For both countries, actually: Greenland's tiny, fragile economy, shaken by mine closures, needs to milk tourism for everything it can get (at this point, the ironic familiarity of the situation prompted a hollow 'Ho ho ho' from the listener). Bowler himself seemed to lean towards Greenland's claim, partly, no doubt, through sympathy for the underdog; Greenland gets about 60,000 letters to Santa each year, compared with Finland's 400,000. 'You should ask the children of the world,' said the director of Santa Claus Finland International: 'They know where Santa lives.'
More importantly, there was a clash of philosophy. The Santa Claus of Greenland Foundation emphasises the caring, sharing side of Christmas - their Santa is an international agony aunt, answering letters free, unlike the grasping, dog-eat- dog privatised version on show in Finland. And there seemed to be a certain insensitivity about the Finnish vision: parents have been distraught at how much toys cost from the workshop in Santa's village; children have been even more distraught to find Rudolph on the menu (the Finns make much play of the fact that they have a virtual monopoly on reindeer; eating the surplus is perhaps a way of thumbing their noses at Greenland).
This was a dispiriting footnote to Christmas. Still, as I say, there was a good deal of end-of-year jollity to be had from The World This Weekend (Radio 4, Sunday), where Sir Edward Heath and Lord Callaghan were jointly interviewed by Nick Clarke. There was, to be honest, not much newsworthy here. Sir Edward said that he was pro-European and wanted to see the Maastricht treaty ratified ASAP; both deplored the government's handling of pit closures and devaluation, and worried that the media was trivialising politics - in short, the sort of thing you could get in any saloon bar in any pub in the country, lent a rather peculiar kind of authority by the fact that both former premiers had themselves been put through the wringer by the NUM and the exchange rates in the distant past.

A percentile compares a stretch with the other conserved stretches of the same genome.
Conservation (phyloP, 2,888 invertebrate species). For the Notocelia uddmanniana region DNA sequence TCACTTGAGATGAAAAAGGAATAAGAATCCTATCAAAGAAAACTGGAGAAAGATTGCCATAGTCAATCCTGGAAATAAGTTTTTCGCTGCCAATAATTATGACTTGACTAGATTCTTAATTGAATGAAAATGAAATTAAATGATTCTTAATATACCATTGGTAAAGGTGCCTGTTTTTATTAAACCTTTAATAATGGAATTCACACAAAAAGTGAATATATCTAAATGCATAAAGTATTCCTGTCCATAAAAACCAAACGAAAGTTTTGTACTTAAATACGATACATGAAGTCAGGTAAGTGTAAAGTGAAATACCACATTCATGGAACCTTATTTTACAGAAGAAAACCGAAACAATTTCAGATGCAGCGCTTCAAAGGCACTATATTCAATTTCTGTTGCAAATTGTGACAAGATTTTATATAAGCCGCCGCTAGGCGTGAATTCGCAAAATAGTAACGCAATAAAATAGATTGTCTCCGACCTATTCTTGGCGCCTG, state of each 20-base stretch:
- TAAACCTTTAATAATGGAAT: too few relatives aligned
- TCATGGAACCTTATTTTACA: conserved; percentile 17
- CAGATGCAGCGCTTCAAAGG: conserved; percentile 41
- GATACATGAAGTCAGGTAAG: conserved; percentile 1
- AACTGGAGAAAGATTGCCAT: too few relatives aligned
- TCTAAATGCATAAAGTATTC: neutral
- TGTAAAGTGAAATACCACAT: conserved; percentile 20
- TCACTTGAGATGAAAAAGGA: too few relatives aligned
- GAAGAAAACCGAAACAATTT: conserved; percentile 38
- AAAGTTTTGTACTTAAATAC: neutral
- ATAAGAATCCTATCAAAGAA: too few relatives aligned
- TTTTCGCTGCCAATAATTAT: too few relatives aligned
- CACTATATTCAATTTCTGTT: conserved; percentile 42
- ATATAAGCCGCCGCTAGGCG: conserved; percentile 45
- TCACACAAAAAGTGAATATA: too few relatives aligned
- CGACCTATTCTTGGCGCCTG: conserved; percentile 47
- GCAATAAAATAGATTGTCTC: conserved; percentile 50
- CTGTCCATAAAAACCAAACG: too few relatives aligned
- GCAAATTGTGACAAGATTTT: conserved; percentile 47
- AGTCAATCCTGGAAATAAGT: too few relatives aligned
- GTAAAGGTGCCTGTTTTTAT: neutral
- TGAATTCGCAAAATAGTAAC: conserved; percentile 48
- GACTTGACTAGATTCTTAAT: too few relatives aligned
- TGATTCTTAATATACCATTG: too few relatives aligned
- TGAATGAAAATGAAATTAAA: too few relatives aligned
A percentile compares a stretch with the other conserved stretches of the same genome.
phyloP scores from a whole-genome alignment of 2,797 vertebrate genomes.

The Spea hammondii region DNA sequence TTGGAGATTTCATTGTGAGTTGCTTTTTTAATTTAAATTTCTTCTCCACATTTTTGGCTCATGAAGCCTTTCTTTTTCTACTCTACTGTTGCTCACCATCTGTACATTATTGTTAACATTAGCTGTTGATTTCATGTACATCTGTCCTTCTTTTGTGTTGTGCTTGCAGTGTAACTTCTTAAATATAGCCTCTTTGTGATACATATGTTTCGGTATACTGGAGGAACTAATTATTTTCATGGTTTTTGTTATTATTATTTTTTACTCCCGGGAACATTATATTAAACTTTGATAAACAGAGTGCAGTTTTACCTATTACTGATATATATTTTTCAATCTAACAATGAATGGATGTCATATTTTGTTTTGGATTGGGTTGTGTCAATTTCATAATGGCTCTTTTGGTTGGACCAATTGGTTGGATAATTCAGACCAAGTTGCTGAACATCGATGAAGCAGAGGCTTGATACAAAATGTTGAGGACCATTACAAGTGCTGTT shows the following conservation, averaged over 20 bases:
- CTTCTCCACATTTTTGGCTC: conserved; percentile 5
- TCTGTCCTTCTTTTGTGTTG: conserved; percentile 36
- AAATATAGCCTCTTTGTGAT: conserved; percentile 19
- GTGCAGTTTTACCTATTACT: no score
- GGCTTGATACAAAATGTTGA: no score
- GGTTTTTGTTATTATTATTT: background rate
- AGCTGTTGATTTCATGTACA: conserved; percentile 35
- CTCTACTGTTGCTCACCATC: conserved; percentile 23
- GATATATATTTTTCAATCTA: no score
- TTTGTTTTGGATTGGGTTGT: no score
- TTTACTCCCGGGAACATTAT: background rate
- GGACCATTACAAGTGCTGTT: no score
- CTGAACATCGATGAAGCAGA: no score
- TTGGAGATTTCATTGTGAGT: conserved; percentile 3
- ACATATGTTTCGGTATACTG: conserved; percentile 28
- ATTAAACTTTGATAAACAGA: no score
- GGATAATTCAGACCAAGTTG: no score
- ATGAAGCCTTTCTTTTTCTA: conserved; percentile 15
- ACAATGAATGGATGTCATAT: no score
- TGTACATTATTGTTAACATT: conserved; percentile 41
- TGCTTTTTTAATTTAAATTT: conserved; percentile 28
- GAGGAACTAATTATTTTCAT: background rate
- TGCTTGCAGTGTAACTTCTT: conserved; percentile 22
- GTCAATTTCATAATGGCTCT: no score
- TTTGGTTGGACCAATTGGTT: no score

The comforting part was the idealism apparent in both - a sense that politics was an activity worthy of the best and brightest, and that government can offer positive solutions to problems. That notion was borne out later on Sunday in The Great Smog of 1952 (Radio 4), a sharp feature that showed what a free market can do if you let it. The poisonous cloud that enveloped London for four days 40 years ago this month was, according to Fred Pearce, not so much an accident waiting to happen as one waiting to be noticed: it wasn't until undertakers ran short of coffins and florists found themselves unable to cope with demand that anybody realised the damage that the filthy air was doing. At the end of 1953, Harold Macmillan, then local government minister, sneered at a public tendency to think that government could solve every problem - he saw this as a symptom of the welfare state. An official report on the problem a year later explained exactly how the government could solve the problem, through subsidising smokeless fuels and removing taxes on heating by electricity and natural gas. Macmillan later proclaimed the Clean Air Act as one of his proudest achievements.
Meanwhile, Sue Lawley's self-consciously delicate, mechanically sensitive interview with Stephen Hawking on Desert Island Discs (Radio 4, Christmas Day) taught a useful lesson: you can't spot a robot by the voice; it's what she says that gives her away.Reuse content